Publisher: Random House Publishing – Ballantine
Genre: Mystery & Thriller, Literature/Fiction (Adult)
I received a copy of this book from the publisher through NetGalley in exchange for an honest review.
Seventeen-year-old Tessa, dubbed a ‘Black-Eyed Susan’ by the media, became famous for being the only victim to survive the vicious attack of a serial killer. Her testimony helped to put a dangerous criminal behind bars – or so she thought.
Now, decades later the black-eyed susans planted outside Tessa’s bedroom window seem to be a message from a killer who should be safely in prison.
Haunted by fragmented memories of the night she was attacked and terrified for her own teenage daughter’s safety, can Tessa uncover the truth about the killer before it’s too late?
Julia Heaberlin is a new author to me but I have to say that I really enjoyed her new upcoming thriller, Black-Eyed Susans.
Tessa is the victim of a serial-killer, left for dead on a pile of bones and bodies, who manages to send her monster to jail where he’s waiting for the death penalty. Now, years later, she is haunted by her past, the “Susans”, and desperate to keep her teenage daughter, Charlie, safe.
She has never been able to recall the details of her ordeal and as the execution date of her monster draws near, she’s beginning to have doubts. Has she let the wrong man go to jail?
The narrative switches between the past and present as Tessa relives her experience, therapy, the trial, and interactions with her best friend, Lydia, who hasn’t been seen since the trial ended.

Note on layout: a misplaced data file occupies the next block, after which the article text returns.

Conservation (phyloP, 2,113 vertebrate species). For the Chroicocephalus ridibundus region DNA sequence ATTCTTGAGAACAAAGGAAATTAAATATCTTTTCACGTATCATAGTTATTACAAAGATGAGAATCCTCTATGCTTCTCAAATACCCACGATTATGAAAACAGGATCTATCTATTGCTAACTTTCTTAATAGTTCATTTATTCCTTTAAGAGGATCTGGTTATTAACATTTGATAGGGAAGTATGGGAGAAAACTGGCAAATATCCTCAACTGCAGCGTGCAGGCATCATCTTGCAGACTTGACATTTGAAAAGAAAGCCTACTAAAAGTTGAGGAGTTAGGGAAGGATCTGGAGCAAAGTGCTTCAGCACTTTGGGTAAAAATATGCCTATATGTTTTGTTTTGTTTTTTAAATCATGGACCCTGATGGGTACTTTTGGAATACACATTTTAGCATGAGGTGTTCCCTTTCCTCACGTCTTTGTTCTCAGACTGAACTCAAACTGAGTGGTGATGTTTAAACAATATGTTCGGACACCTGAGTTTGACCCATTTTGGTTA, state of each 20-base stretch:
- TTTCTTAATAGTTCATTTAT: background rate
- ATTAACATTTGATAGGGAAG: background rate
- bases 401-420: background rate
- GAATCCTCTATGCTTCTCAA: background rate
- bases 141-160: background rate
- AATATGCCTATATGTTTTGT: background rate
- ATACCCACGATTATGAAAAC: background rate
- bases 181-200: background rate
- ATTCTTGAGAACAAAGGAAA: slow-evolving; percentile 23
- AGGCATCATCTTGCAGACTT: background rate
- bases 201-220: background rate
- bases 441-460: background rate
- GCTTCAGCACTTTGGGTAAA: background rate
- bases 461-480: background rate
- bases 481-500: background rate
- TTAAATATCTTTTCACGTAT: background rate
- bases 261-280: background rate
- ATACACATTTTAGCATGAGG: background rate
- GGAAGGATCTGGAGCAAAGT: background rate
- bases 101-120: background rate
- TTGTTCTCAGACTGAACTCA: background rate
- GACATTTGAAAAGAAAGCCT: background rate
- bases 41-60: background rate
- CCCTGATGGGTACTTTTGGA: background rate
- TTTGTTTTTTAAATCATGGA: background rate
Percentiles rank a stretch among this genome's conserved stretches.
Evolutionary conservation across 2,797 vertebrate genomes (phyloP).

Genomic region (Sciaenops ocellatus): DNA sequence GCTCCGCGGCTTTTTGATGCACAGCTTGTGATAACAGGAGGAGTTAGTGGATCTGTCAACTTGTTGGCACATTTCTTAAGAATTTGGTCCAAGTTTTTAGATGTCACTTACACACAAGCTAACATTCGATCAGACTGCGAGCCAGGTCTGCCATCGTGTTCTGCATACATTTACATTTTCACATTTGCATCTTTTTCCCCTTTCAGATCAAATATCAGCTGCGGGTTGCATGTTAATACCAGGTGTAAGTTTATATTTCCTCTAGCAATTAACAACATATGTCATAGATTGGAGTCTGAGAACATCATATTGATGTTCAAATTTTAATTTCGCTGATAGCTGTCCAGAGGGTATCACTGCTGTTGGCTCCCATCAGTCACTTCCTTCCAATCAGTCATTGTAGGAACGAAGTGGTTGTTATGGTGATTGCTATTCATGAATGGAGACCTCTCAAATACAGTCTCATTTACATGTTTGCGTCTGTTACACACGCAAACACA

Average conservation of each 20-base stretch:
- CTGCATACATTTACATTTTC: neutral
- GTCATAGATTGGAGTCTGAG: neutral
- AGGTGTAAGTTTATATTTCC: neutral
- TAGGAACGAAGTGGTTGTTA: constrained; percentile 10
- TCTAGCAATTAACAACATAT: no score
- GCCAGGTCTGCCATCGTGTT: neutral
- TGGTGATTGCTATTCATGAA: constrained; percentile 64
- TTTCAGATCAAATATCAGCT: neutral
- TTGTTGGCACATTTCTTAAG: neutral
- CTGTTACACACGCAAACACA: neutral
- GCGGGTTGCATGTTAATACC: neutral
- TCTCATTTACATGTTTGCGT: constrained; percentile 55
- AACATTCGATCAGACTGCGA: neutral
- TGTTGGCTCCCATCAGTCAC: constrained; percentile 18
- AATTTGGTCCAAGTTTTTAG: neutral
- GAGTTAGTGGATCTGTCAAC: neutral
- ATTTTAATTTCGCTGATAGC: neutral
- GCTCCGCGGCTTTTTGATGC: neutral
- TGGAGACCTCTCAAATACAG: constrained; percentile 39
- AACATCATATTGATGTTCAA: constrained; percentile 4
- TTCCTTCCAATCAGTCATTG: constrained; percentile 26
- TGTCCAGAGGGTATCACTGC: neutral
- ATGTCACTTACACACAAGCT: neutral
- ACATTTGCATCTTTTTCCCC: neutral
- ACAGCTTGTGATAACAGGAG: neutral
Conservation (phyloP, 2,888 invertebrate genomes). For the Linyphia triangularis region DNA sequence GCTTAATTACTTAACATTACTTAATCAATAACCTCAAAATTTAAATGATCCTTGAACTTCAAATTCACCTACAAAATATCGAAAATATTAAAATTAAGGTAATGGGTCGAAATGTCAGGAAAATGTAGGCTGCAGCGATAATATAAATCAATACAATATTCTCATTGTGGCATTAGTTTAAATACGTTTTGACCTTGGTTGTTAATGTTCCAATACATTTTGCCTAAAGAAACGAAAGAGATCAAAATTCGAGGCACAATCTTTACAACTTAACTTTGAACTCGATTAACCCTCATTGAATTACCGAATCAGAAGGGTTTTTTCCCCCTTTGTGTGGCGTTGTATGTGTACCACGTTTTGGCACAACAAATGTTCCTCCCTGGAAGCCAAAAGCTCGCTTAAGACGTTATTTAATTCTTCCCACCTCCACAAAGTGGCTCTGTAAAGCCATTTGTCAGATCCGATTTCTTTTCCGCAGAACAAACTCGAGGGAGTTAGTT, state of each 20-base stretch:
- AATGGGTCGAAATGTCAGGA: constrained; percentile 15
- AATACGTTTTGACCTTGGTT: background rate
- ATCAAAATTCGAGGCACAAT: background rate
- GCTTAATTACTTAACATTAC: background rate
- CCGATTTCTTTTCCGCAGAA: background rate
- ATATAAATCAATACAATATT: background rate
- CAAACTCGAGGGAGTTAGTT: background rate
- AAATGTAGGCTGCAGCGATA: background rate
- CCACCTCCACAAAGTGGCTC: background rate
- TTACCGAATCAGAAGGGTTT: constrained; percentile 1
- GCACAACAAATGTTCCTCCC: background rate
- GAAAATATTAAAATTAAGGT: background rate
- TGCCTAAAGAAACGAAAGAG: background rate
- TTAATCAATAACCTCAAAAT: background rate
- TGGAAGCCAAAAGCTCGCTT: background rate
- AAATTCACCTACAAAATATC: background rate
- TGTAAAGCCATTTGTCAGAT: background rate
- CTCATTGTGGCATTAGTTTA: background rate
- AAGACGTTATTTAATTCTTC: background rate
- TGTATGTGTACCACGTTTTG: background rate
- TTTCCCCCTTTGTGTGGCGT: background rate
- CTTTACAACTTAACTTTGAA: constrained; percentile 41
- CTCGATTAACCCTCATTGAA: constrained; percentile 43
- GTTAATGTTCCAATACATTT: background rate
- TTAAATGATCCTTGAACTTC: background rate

The beginning was a little slow for me and I didn’t really become engaged in the story until a quarter of the way through. It was even a bit confusing in the beginning which I attribute to having to adjust to the narrative style and the constant flip-flopping between the past and present. It was a bit distracting, but eventually I was able to get into the flow of it.
I also felt that there was a huge emphasis on the court proceedings/death penalty process and less on some of the really key moments, like the explanation of ‘what really happened’ to Tessa, so that was bit of a letdown for me. Though I can appreciate the care and research that went into making those trial moments ‘real’.
I was intrigued by Lydia’s character and wanted more of her. Think manipulative, dark and very secretive. Tessa’s daughter, Charlie, and her eccentric neighbor, Effie, were likeable characters that I felt really grounded the story. And for a teenager, Charlie handles getting dragged into her mom’s crazy world like a champ!
Overall, though, I did enjoy this book and would recommend it to a friend. There were great twists and revelations that made it truly enjoyable in the end! It might even be worth a second read to see if there were things I didn’t pick up on before.
Definitely worth adding to your “to-read” list.